Current starting times for school and work should change to better fit with the human body's natural clock, a sleep expert says.

At the British Science Festival on Tuesday, Sept. 8, Paul Kelly, from the University of Oxford's Sleep and Circadian Neuroscience Institute, called for ending the early starting time at schools, citing that young people in Britain lose about 10 hours of sleep per week.

Kelly said that schools should start as late as 11 a.m. to combat the sleep deprivation crisis among young people, noting that children between eight and 10 years old should start school not earlier than 8:30 a.m. On the other hand, 16-year-olds should start at 10 a.m. and 18-year-olds at 11 a.m.

"At the age of 10 you get up and go to school and it fits in with our nine-to-five lifestyle," Kelley said. "When you are about 55 you also settle into the same pattern. But in between it changes a huge amount and, depending on your age, you really need to be starting around three hours later, which is entirely natural."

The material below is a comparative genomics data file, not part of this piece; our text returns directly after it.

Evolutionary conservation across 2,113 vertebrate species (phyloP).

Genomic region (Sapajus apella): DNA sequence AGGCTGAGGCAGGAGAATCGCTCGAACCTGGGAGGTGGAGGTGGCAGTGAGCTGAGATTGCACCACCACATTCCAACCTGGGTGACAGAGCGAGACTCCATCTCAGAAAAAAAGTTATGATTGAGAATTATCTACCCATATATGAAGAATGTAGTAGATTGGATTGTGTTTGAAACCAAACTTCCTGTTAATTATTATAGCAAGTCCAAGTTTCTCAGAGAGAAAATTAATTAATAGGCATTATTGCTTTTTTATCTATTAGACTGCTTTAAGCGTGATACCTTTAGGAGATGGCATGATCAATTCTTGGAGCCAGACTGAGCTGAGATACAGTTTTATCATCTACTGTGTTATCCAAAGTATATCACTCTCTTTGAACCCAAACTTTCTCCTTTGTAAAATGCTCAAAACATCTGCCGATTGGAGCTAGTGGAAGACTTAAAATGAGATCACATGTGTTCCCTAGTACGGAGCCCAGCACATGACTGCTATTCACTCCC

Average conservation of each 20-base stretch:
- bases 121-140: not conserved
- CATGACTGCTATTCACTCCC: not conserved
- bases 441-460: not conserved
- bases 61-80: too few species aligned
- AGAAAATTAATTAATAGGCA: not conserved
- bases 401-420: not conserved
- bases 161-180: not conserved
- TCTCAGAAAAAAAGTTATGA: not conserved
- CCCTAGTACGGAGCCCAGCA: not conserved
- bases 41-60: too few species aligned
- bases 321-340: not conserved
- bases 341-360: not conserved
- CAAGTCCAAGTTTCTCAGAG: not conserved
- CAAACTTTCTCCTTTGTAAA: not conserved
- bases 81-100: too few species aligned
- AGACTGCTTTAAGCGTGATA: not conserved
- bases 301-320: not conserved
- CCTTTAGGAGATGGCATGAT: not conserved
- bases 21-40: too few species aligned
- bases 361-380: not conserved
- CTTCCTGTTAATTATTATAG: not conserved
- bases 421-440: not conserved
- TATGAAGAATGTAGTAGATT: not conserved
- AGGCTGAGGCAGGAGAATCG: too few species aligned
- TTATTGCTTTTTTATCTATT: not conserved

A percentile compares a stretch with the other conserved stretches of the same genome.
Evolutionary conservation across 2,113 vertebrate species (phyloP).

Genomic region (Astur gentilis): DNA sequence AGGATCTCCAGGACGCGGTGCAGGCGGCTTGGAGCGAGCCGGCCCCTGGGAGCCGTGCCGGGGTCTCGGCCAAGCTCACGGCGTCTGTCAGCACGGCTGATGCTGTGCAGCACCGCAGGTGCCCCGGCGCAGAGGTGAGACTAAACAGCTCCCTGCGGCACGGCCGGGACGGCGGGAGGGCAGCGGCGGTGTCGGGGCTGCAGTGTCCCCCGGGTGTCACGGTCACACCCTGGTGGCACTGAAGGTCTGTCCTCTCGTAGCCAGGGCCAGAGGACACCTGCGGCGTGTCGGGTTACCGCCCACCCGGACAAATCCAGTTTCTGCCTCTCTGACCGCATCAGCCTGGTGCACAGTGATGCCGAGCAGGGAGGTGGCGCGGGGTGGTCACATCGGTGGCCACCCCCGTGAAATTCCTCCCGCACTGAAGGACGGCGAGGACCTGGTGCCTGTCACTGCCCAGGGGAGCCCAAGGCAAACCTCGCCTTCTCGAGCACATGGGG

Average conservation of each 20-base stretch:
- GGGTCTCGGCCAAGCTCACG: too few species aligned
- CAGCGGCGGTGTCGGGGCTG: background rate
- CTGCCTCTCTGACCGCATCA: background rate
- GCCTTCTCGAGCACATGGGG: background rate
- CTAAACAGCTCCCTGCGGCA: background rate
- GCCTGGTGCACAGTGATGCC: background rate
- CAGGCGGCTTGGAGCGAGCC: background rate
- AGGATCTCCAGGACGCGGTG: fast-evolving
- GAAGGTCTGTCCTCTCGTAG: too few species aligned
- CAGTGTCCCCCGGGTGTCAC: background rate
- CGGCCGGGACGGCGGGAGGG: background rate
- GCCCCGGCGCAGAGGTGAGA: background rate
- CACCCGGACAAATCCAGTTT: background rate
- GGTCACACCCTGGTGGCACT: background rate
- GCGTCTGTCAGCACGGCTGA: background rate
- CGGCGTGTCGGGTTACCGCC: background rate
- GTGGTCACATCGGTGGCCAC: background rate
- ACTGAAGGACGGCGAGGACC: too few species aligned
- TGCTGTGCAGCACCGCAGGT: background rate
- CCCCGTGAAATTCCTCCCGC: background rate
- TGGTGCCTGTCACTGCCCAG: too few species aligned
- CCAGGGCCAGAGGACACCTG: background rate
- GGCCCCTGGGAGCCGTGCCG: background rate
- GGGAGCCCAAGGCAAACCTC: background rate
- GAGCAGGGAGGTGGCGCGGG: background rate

Kelly's recommendation is based on the understanding of the circadian rhythm, or the internal body clock, which determines the best levels of wakefulness, concentration and work ability.

The sleep expert said that ignoring the body's natural circadian rhythm could result in frustration, weight problems, anxiety and hypertension, and could also increase a person's risks for alcohol or stimulant use and risk taking.

Kelly offered some evidence that a later school day could improve student learning and performance. A study conducted at a high school in North Tyneside in the UK showed that the number of pupils who got good GCSE results increased from 34 percent to 50 percent when school start times were moved to 10:00 a.m. from 8:50 a.m.

It also appears that workers should start work later in the day. Kelly noted that making people below 55 years old work before 9 a.m. is similar to torture and that forcing workers to work between nine-to-five leaves them exhausted and stressed because of sleep deprivation. He said that working early poses a threat to performance until the age of 55, when people begin to require less sleep.

"This is a huge society issue. Staff should start at 10 a.m. You don't get back to [the 9 a.m.] starting point until [age] 55," Kelly said. "'Staff are usually sleep deprived. We've got a sleep-deprived society. It is hugely damaging on the body's systems because you are affecting physical emotional and performance systems in the body."

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